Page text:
Disability is common among adults with JIA today. “We have patients who are anywhere from 30 to 60 years old who have many, many damaged joints,” says rheumatologist Peter Nigrovic, MD, director of the Center for Adults with Pediatric Rheumatic Illness (CAPRI) at Boston’s Brigham and Women’s Hospital. 

That can affect a patient’s personal life: In the past, studies have revealed that adults with JA are less likely to marry and have children, and often struggle to find jobs. But that may be changing. “This is all data from older studies, when these patients were very commonly deformed,” says Dr. Nigrovic. “That’s just not the case very much anymore.”

What’s changed? JIA has important similarity with RA: Both conditions respond well to disease-modifying anti-rheumatic drugs (DMARDs) that have become available in recent years, including methotrexate and the various biologic agents, such as the tumor necrosis factor (TNF) inhibitors etanercept (Enbrel), adalimumab (Humira), and others.

These medications have brightened the long-term outlook for children with JIA, to say the least. When Taylor began treating children with arthritis 32 years ago, it wasn’t unusual for some boys and girls to end up in wheelchairs. That’s almost unheard of today. “Studies show that the majority of kids who receive adequate medical therapy – 70 to 90 percent – have satisfying outcomes and no disability,” says Taylor.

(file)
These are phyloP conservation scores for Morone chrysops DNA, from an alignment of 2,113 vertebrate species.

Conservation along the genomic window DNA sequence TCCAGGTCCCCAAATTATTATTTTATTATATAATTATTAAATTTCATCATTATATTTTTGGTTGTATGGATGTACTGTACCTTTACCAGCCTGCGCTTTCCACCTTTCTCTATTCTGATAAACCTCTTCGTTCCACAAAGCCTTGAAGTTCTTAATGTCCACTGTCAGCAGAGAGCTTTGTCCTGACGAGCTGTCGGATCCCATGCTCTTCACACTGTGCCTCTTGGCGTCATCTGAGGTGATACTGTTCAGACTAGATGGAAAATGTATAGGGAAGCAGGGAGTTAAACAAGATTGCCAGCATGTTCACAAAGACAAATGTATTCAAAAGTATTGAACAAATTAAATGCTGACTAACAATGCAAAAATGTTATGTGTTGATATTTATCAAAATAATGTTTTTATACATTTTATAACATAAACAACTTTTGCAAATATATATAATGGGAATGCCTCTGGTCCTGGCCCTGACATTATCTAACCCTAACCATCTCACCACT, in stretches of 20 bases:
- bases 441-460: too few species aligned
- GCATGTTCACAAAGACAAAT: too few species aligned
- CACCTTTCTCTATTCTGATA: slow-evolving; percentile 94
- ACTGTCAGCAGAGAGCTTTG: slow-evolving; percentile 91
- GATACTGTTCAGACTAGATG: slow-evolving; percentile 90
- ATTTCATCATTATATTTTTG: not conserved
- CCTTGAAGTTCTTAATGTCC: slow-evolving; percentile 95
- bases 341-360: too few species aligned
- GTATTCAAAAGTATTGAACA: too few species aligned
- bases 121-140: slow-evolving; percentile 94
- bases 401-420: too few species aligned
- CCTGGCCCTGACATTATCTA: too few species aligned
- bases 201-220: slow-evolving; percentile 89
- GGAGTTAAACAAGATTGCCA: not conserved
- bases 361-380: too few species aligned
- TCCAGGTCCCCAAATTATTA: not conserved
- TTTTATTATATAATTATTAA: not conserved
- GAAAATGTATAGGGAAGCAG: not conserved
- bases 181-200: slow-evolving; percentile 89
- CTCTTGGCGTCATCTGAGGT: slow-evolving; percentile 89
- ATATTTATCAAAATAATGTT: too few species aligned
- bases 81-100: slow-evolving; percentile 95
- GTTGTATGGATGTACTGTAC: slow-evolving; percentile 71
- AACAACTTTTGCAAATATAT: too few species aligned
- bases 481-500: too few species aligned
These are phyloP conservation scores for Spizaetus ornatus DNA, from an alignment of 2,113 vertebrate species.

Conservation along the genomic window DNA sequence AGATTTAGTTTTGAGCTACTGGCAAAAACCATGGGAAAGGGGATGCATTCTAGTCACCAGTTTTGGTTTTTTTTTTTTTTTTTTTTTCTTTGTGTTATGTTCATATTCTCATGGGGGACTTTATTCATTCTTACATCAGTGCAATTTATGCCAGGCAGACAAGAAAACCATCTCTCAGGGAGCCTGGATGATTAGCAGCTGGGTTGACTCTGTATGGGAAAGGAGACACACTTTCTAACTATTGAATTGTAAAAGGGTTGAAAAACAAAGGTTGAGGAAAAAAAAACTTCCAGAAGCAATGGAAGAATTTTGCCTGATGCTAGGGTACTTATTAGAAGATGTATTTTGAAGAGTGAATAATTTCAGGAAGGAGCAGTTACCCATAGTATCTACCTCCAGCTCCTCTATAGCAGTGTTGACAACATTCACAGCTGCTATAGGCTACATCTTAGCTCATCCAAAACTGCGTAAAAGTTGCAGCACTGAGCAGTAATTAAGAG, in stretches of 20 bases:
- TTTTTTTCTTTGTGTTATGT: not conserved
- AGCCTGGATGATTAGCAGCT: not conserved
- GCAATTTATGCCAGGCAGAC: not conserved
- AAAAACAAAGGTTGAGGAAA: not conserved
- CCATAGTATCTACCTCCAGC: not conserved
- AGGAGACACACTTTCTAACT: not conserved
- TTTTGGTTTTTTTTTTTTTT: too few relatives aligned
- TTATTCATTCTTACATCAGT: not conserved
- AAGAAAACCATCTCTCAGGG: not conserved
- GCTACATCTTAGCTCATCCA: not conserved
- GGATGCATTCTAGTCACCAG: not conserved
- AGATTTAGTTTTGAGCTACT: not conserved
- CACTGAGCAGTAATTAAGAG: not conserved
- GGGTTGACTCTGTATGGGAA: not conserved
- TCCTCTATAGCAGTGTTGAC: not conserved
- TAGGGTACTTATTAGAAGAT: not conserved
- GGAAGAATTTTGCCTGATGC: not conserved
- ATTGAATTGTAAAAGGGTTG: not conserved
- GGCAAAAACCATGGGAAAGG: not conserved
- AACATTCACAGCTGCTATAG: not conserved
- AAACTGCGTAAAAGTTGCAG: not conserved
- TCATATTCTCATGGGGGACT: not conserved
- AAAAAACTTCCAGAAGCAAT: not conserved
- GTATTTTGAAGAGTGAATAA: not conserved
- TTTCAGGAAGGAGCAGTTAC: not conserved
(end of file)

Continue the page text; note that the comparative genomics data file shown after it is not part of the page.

However, while treatment plans are similar for adults with both diseases, at least one form of JIA seems to respond best to a medication that’s infrequently used to treat RA. A Dutch study published online in Annals of the Rheumatic Diseases last June found that children with systemic JIA whose arthritis wasn’t well controlled with etanercept improved more if they took anakinra (Kineret) instead of adding another TNF inhibitor. 

Taylor explains that while the inflammation causing RA seems to be driven largely by TNF, systemic arthritis is probably triggered by another class of cytokines known as interleukins, which anakinra stifles. Earlier studies found that another drug that blocks interleukins, tocilizumab (Actemra), is effective for JIA, too.

Whether taking DMARDs from a young age for many years will cause ill effects in adulthood is still unclear. “We don’t have any data that there’s a problem there,” says Dr. Nigrovic. “We just don’t know.” As the first generation of patients with JIA who have access to these new and greatly improved medications grows up, doctors will undoubtedly learn more.